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Simply Save | Will docking away 20 percent of fund manager’s salary really help investor?

Will fund managers and key employees in their own funds help investors in any way? Tune in to this episode of Simply Save to know more.

May 25, 2021 / 06:00 PM IST


Last month, the capital market regulator, Securities and Exchange Board of India (SEBI) said that a minimum of 20 percent of a fund manager’s salary shall be paid in the form of units of mutual fund schemes that they manage. Not just the fund managers’ salaries, all those who are classified as “key employees” of a fund house will also be covered. These include chief executive officer, chief investment officer, and other employees that the fund house identifies as key employees. It also includes entire research team that assist fund managers and the dealers who actually buy and sell stocks and bonds on fund managers’ behalf.


Joining us in today’s Simply Save podcast is Kaustubh Belapurkar, director, fund research, Morningstar Investment Adviser India and Kaustubh will unpack this regulation and tell us its implication. And also will this help mutual fund investors in any way. In this podcast, Belapurkar shares with us trends from the international markets. He says that while there are four countries, US, China, UK and India that have made it mandatory for fund houses to disclose in which schemes their fund managers have invested, India is probably the first country where a part of their salaries will now be locked away in schemes managed by their own fund houses. SEBI says that this should be an annual ritual and the money invested must be locked away for three years.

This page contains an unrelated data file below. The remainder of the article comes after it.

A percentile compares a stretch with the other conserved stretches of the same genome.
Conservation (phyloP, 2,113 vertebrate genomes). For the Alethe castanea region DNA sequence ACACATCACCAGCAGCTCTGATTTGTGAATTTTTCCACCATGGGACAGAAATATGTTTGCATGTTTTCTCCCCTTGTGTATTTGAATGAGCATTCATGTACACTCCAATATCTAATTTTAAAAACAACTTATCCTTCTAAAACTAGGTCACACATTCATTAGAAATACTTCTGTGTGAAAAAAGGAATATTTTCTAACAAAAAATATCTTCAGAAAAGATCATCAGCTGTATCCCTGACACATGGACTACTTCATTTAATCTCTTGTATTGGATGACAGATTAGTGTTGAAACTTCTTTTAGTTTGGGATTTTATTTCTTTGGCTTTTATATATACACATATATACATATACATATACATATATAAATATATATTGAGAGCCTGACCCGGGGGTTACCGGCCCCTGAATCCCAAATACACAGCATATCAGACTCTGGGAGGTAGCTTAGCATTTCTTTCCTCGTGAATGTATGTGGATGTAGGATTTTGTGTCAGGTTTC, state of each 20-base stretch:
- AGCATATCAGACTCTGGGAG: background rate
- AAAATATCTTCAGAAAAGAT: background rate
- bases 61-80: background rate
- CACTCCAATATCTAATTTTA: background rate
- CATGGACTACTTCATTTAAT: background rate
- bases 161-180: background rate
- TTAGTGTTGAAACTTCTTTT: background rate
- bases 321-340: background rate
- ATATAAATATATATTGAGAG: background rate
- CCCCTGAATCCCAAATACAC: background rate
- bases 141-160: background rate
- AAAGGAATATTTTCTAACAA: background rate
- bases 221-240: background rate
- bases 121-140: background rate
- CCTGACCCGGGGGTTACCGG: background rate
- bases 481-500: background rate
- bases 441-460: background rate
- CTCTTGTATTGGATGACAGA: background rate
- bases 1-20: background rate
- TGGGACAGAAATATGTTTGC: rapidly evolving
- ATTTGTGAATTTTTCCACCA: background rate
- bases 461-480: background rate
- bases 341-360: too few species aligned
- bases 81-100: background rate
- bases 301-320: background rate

Belapurkar says that the regulation would most likely not influence the fund manager to manage his funds in any particular way. In other words, will the fund manager take lower risks now knowing that all the key employees would be investing in such a fund? “No”, says Belapurkar. He says, in this podcast, that a scheme’s risk profile should ideally not change just because the key employees now invest in the scheme.

Also read | SEBI’s skin-in-the-game circular to mutual fund AMCs has good intentions, but is not well thought out

The big question: Will fund managers and key employees in their own funds help investors in any way? Tune in to this episode of Simply Save to know more.

Kayezad E Adajania heads the personal finance bureau at Moneycontrol. He has been covering mutual funds and personal finance for the past two decades, having worked in Mint and Outlook Money magazine. Kayezad was the founding member of Mint’s personal finance team when it was set up in 2009.

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